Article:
However, that does not empower the court to reopen the underlying facts of the case that gave rise to the authority's decision. Under Section 27A(1), the authority needs only to be satisfied that a contravention has occurred or is occurring. The Minister maintains that the court can look at the facts, because the authority has to impose a penalty that is reasonable in all the circumstances. In contrast, we say that that confuses two issues: the authority's power to impose a penalty and the amount of that penalty. The two alternative forms of appeal that we are putting forward would allow the court or the tribunal to review the underlying facts. In our submission, that option is not open in the procedure set out by the Government.

The Minister rightly recognised that the telecoms model, which the Opposition have tabled as one alternative, is telecom specific because the Government were obliged to introduce the procedure as a result of the European Community directive. But I should like to leave the Minister with this thought. Why is something that is considered appropriate to telecommunications as a public utility not appropriate to electricity and gas as public utilities? Is there something about the nature of decision-making in the telecoms industry which requires the rights of licensees in that industry to be so much greater than those for electricity and gas? I do not expect the Minister to respond to that now but he may wish to reflect on it.

Lord McIntosh of Haringey: I have responded to it already. I went into some detail as to what is the important issue in what is being proposed by the Opposition; namely, the extension of rights under appeal under the telecommunications appeal regulations to gas and electricity. As I said, there are different kinds of decision, different from those relating to telecommunications. The right of appeal which is provided in the Bill is appropriate to those three types of conditions. There is no less protection in the Bill than there is in the telecommunications appeal regulations. It is just that the protection is more appropriate to gas and electricity.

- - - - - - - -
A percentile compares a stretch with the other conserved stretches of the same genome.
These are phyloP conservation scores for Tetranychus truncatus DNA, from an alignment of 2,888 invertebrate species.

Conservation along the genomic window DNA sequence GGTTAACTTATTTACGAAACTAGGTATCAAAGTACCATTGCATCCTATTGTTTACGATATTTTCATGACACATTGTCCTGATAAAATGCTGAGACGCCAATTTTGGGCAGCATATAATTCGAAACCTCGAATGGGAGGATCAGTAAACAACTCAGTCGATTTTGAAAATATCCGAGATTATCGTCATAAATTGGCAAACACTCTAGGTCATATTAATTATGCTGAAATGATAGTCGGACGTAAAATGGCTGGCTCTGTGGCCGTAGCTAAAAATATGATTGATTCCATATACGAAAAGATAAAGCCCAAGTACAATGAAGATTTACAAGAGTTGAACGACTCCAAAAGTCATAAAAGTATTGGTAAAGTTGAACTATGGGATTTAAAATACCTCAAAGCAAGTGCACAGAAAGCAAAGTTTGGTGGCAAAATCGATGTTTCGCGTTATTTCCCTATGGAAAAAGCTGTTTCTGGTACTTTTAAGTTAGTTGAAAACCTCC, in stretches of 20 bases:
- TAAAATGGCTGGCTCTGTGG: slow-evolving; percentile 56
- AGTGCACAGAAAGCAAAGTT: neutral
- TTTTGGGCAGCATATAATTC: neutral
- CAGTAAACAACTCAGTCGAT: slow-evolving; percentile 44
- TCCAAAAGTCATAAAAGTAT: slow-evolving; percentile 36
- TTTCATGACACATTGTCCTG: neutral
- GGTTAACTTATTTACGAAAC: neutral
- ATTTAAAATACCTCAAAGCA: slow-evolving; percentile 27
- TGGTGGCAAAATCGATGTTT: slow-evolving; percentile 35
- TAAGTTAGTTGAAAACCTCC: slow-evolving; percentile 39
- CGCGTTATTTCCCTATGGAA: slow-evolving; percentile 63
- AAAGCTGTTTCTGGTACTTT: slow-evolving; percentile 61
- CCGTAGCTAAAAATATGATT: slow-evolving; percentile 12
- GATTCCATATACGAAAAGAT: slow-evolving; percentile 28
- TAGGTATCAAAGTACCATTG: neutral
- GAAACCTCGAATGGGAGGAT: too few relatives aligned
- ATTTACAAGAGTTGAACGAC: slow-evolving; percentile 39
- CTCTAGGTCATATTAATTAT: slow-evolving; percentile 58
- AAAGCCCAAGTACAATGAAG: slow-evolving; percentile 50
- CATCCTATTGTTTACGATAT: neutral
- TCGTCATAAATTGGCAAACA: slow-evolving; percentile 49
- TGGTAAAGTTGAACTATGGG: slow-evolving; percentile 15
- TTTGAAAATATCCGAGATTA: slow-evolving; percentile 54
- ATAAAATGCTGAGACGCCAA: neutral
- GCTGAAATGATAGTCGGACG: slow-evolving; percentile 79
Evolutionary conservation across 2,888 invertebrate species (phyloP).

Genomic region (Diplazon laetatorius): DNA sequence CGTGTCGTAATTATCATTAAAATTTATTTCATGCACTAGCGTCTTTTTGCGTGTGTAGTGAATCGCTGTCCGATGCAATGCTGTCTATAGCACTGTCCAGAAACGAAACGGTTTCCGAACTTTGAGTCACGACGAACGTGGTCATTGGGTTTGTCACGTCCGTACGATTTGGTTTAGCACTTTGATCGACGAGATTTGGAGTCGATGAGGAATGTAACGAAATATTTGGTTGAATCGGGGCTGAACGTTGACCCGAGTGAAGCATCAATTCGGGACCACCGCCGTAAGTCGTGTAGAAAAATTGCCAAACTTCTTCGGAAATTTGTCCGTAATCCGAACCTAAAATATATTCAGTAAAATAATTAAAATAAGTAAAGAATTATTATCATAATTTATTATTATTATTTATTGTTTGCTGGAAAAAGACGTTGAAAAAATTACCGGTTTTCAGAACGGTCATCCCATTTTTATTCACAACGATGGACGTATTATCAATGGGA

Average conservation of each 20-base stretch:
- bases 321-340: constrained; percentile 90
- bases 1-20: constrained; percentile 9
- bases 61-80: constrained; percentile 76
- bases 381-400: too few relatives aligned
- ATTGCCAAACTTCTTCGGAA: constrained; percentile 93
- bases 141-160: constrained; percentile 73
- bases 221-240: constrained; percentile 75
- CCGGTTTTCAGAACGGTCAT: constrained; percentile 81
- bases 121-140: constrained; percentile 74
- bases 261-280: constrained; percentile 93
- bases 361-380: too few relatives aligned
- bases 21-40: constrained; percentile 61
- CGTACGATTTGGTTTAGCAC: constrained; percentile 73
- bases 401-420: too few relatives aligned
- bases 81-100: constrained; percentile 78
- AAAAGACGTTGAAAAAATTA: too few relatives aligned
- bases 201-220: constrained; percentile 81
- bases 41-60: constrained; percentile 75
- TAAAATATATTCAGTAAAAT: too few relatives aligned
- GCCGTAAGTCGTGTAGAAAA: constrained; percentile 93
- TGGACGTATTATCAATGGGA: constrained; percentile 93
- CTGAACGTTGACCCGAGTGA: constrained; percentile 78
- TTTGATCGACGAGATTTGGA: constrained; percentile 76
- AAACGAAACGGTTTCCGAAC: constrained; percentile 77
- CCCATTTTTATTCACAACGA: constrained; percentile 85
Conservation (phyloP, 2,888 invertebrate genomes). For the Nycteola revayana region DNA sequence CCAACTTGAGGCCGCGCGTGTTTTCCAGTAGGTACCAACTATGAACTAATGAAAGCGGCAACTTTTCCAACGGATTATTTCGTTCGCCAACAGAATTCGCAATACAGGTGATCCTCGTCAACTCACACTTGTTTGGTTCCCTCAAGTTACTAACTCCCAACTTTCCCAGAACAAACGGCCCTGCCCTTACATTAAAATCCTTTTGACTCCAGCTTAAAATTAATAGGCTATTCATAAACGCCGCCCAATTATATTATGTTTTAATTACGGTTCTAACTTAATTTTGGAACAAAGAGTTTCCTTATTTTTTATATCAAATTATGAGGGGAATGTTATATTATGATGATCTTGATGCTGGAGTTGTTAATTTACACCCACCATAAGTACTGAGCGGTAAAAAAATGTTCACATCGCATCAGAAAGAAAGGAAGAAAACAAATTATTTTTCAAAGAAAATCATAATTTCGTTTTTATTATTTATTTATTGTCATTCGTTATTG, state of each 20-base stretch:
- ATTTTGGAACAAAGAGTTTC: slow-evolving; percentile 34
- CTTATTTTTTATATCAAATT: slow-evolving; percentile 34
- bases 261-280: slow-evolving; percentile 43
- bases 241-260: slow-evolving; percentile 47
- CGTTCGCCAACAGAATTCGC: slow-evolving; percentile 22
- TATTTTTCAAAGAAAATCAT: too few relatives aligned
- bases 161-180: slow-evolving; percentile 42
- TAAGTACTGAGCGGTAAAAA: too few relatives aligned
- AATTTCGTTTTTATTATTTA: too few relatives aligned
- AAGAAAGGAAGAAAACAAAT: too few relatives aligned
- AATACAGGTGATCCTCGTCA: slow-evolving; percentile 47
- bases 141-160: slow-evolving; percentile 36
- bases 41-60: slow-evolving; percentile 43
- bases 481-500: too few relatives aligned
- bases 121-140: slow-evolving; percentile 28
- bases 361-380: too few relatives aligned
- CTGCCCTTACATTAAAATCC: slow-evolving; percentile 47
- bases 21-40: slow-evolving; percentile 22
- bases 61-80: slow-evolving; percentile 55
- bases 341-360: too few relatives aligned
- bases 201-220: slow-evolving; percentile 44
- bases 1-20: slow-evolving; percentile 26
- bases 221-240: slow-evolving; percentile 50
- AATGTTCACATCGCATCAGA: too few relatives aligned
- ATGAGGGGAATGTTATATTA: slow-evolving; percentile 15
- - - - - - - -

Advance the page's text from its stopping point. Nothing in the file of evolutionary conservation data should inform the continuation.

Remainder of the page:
Lord Kingsland: I thank the noble Lord the Minister for generously providing me with that response. My thesis is that the Minister's last remark cannot be right on the face of the Bill. But we now have an extensive account of what has occurred in the debate on the amendments on the face of Hansard. In begging leave to withdraw my amendment, between now and Report stage I shall read that account and the Minister can be reasonably confident that we shall return to this matter at Report stage.

Amendment, by leave, withdrawn.

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Lord McIntosh of Haringey moved Amendment No. 182:


    Page 41, line 11, leave out from beginning to ("resulting") in line 18 and insert ("In preparing a notice under subsection (2) the Authority or the Secretary of State shall have regard to the need for excluding, so far as that is practicable, any matter which relates to the affairs of a particular individual or body of persons (corporate or unincorporate), where it or he considers that publication of that matter would or might seriously and prejudicially affect the interests of that individual or body.


(5) This section does not apply to a decision").

On Question, amendment agreed to.

[Amendments Nos. 183 and 184 not moved.]

Clause 41, as amended, agreed to.